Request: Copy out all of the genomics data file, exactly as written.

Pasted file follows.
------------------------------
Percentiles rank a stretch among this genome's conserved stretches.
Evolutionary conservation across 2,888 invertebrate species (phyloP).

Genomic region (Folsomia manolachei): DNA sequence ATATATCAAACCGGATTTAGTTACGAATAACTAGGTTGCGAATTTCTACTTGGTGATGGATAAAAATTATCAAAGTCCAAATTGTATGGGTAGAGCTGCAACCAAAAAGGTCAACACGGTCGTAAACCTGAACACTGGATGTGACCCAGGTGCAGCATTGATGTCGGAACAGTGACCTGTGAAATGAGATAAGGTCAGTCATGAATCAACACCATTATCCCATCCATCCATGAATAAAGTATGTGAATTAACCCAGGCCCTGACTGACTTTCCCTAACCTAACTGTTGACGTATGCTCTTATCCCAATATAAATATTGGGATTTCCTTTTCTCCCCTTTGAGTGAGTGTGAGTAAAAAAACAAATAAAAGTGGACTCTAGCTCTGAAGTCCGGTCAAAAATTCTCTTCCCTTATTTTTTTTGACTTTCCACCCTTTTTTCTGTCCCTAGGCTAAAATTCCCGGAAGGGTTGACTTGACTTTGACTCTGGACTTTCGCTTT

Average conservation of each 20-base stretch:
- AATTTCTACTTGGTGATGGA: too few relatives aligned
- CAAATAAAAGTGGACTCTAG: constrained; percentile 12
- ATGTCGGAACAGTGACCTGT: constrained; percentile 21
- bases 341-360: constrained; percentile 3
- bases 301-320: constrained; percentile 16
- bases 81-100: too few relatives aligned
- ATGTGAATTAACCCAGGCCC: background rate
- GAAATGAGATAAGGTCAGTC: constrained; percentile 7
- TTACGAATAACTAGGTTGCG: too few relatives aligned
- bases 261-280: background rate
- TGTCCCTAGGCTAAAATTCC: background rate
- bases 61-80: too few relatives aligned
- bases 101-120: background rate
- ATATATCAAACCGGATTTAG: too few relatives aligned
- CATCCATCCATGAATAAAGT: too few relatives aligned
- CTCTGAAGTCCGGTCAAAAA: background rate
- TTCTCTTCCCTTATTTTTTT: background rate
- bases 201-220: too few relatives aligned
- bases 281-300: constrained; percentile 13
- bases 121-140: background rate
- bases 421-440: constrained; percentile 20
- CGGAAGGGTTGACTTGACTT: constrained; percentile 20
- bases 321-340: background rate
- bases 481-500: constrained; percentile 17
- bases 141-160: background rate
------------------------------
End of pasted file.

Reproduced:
Percentiles rank a stretch among this genome's conserved stretches.
Evolutionary conservation across 2,888 invertebrate species (phyloP).

Genomic region (Folsomia manolachei): DNA sequence ATATATCAAACCGGATTTAGTTACGAATAACTAGGTTGCGAATTTCTACTTGGTGATGGATAAAAATTATCAAAGTCCAAATTGTATGGGTAGAGCTGCAACCAAAAAGGTCAACACGGTCGTAAACCTGAACACTGGATGTGACCCAGGTGCAGCATTGATGTCGGAACAGTGACCTGTGAAATGAGATAAGGTCAGTCATGAATCAACACCATTATCCCATCCATCCATGAATAAAGTATGTGAATTAACCCAGGCCCTGACTGACTTTCCCTAACCTAACTGTTGACGTATGCTCTTATCCCAATATAAATATTGGGATTTCCTTTTCTCCCCTTTGAGTGAGTGTGAGTAAAAAAACAAATAAAAGTGGACTCTAGCTCTGAAGTCCGGTCAAAAATTCTCTTCCCTTATTTTTTTTGACTTTCCACCCTTTTTTCTGTCCCTAGGCTAAAATTCCCGGAAGGGTTGACTTGACTTTGACTCTGGACTTTCGCTTT

Average conservation of each 20-base stretch:
- AATTTCTACTTGGTGATGGA: too few relatives aligned
- CAAATAAAAGTGGACTCTAG: constrained; percentile 12
- ATGTCGGAACAGTGACCTGT: constrained; percentile 21
- bases 341-360: constrained; percentile 3
- bases 301-320: constrained; percentile 16
- bases 81-100: too few relatives aligned
- ATGTGAATTAACCCAGGCCC: background rate
- GAAATGAGATAAGGTCAGTC: constrained; percentile 7
- TTACGAATAACTAGGTTGCG: too few relatives aligned
- bases 261-280: background rate
- TGTCCCTAGGCTAAAATTCC: background rate
- bases 61-80: too few relatives aligned
- bases 101-120: background rate
- ATATATCAAACCGGATTTAG: too few relatives aligned
- CATCCATCCATGAATAAAGT: too few relatives aligned
- CTCTGAAGTCCGGTCAAAAA: background rate
- TTCTCTTCCCTTATTTTTTT: background rate
- bases 201-220: too few relatives aligned
- bases 281-300: constrained; percentile 13
- bases 121-140: background rate
- bases 421-440: constrained; percentile 20
- CGGAAGGGTTGACTTGACTT: constrained; percentile 20
- bases 321-340: background rate
- bases 481-500: constrained; percentile 17
- bases 141-160: background rate